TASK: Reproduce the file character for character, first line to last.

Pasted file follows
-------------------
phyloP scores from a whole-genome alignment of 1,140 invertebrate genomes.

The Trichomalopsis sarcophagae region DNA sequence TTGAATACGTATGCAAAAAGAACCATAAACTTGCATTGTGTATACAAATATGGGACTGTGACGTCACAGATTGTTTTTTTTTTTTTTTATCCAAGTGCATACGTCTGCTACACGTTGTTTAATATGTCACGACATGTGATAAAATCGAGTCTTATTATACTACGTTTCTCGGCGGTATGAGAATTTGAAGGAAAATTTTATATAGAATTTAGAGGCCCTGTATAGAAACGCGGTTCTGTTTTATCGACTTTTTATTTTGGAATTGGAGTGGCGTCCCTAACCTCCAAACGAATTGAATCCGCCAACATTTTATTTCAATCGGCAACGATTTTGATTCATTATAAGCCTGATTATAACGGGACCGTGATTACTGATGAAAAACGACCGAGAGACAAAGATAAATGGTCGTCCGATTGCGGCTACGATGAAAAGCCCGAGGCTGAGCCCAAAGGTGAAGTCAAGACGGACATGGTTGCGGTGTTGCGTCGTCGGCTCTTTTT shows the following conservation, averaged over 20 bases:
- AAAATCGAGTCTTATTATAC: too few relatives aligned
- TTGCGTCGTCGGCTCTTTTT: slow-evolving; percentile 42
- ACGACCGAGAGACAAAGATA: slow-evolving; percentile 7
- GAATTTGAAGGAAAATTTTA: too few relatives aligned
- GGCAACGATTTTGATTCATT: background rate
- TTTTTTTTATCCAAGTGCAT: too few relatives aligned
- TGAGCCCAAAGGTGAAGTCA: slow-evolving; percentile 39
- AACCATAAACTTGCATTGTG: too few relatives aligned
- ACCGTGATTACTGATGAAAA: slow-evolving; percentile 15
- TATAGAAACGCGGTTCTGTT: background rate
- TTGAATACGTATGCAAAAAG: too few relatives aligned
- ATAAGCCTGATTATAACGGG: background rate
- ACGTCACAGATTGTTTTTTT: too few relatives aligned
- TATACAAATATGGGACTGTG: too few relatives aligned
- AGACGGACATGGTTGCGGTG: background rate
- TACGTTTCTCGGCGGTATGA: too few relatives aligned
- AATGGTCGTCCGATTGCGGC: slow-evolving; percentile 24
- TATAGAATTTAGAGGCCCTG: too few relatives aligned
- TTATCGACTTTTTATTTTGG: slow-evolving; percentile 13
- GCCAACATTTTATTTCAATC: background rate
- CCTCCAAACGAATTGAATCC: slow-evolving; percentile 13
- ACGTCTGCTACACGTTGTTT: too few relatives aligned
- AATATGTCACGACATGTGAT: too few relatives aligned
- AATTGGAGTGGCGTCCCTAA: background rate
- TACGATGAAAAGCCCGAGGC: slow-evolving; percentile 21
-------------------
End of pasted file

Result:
phyloP scores from a whole-genome alignment of 1,140 invertebrate genomes.

The Trichomalopsis sarcophagae region DNA sequence TTGAATACGTATGCAAAAAGAACCATAAACTTGCATTGTGTATACAAATATGGGACTGTGACGTCACAGATTGTTTTTTTTTTTTTTTATCCAAGTGCATACGTCTGCTACACGTTGTTTAATATGTCACGACATGTGATAAAATCGAGTCTTATTATACTACGTTTCTCGGCGGTATGAGAATTTGAAGGAAAATTTTATATAGAATTTAGAGGCCCTGTATAGAAACGCGGTTCTGTTTTATCGACTTTTTATTTTGGAATTGGAGTGGCGTCCCTAACCTCCAAACGAATTGAATCCGCCAACATTTTATTTCAATCGGCAACGATTTTGATTCATTATAAGCCTGATTATAACGGGACCGTGATTACTGATGAAAAACGACCGAGAGACAAAGATAAATGGTCGTCCGATTGCGGCTACGATGAAAAGCCCGAGGCTGAGCCCAAAGGTGAAGTCAAGACGGACATGGTTGCGGTGTTGCGTCGTCGGCTCTTTTT shows the following conservation, averaged over 20 bases:
- AAAATCGAGTCTTATTATAC: too few relatives aligned
- TTGCGTCGTCGGCTCTTTTT: slow-evolving; percentile 42
- ACGACCGAGAGACAAAGATA: slow-evolving; percentile 7
- GAATTTGAAGGAAAATTTTA: too few relatives aligned
- GGCAACGATTTTGATTCATT: background rate
- TTTTTTTTATCCAAGTGCAT: too few relatives aligned
- TGAGCCCAAAGGTGAAGTCA: slow-evolving; percentile 39
- AACCATAAACTTGCATTGTG: too few relatives aligned
- ACCGTGATTACTGATGAAAA: slow-evolving; percentile 15
- TATAGAAACGCGGTTCTGTT: background rate
- TTGAATACGTATGCAAAAAG: too few relatives aligned
- ATAAGCCTGATTATAACGGG: background rate
- ACGTCACAGATTGTTTTTTT: too few relatives aligned
- TATACAAATATGGGACTGTG: too few relatives aligned
- AGACGGACATGGTTGCGGTG: background rate
- TACGTTTCTCGGCGGTATGA: too few relatives aligned
- AATGGTCGTCCGATTGCGGC: slow-evolving; percentile 24
- TATAGAATTTAGAGGCCCTG: too few relatives aligned
- TTATCGACTTTTTATTTTGG: slow-evolving; percentile 13
- GCCAACATTTTATTTCAATC: background rate
- CCTCCAAACGAATTGAATCC: slow-evolving; percentile 13
- ACGTCTGCTACACGTTGTTT: too few relatives aligned
- AATATGTCACGACATGTGAT: too few relatives aligned
- AATTGGAGTGGCGTCCCTAA: background rate
- TACGATGAAAAGCCCGAGGC: slow-evolving; percentile 21